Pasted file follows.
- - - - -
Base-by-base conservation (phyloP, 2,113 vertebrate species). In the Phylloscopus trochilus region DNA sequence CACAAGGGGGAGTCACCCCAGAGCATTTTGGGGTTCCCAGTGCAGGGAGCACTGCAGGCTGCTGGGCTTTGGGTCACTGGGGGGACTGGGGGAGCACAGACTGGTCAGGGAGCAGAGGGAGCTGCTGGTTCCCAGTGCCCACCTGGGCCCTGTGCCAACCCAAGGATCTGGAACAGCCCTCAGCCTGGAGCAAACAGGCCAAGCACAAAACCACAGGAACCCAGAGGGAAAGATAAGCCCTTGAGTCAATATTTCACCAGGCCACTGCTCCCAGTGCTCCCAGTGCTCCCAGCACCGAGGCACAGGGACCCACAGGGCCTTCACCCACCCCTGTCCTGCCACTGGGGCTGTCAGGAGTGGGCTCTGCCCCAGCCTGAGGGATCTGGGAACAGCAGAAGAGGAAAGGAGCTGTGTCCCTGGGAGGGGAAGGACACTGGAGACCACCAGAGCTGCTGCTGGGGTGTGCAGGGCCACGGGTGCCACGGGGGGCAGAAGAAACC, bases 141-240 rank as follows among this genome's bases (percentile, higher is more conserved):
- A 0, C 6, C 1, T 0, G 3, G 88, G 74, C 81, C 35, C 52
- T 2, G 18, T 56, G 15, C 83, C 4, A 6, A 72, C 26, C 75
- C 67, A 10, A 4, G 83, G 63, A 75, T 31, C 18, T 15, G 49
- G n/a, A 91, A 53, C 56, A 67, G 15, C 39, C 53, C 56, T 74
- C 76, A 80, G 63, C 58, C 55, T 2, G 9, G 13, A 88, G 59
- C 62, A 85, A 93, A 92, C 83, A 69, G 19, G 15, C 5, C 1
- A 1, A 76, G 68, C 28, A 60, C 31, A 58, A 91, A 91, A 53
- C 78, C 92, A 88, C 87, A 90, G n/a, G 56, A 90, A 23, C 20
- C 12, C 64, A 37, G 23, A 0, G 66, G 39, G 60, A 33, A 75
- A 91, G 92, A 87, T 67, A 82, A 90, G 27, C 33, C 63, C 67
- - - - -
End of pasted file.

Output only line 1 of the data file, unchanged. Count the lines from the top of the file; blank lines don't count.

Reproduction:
Base-by-base conservation (phyloP, 2,113 vertebrate species). In the Phylloscopus trochilus region DNA sequence CACAAGGGGGAGTCACCCCAGAGCATTTTGGGGTTCCCAGTGCAGGGAGCACTGCAGGCTGCTGGGCTTTGGGTCACTGGGGGGACTGGGGGAGCACAGACTGGTCAGGGAGCAGAGGGAGCTGCTGGTTCCCAGTGCCCACCTGGGCCCTGTGCCAACCCAAGGATCTGGAACAGCCCTCAGCCTGGAGCAAACAGGCCAAGCACAAAACCACAGGAACCCAGAGGGAAAGATAAGCCCTTGAGTCAATATTTCACCAGGCCACTGCTCCCAGTGCTCCCAGTGCTCCCAGCACCGAGGCACAGGGACCCACAGGGCCTTCACCCACCCCTGTCCTGCCACTGGGGCTGTCAGGAGTGGGCTCTGCCCCAGCCTGAGGGATCTGGGAACAGCAGAAGAGGAAAGGAGCTGTGTCCCTGGGAGGGGAAGGACACTGGAGACCACCAGAGCTGCTGCTGGGGTGTGCAGGGCCACGGGTGCCACGGGGGGCAGAAGAAACC, bases 141-240 rank as follows among this genome's bases (percentile, higher is more conserved):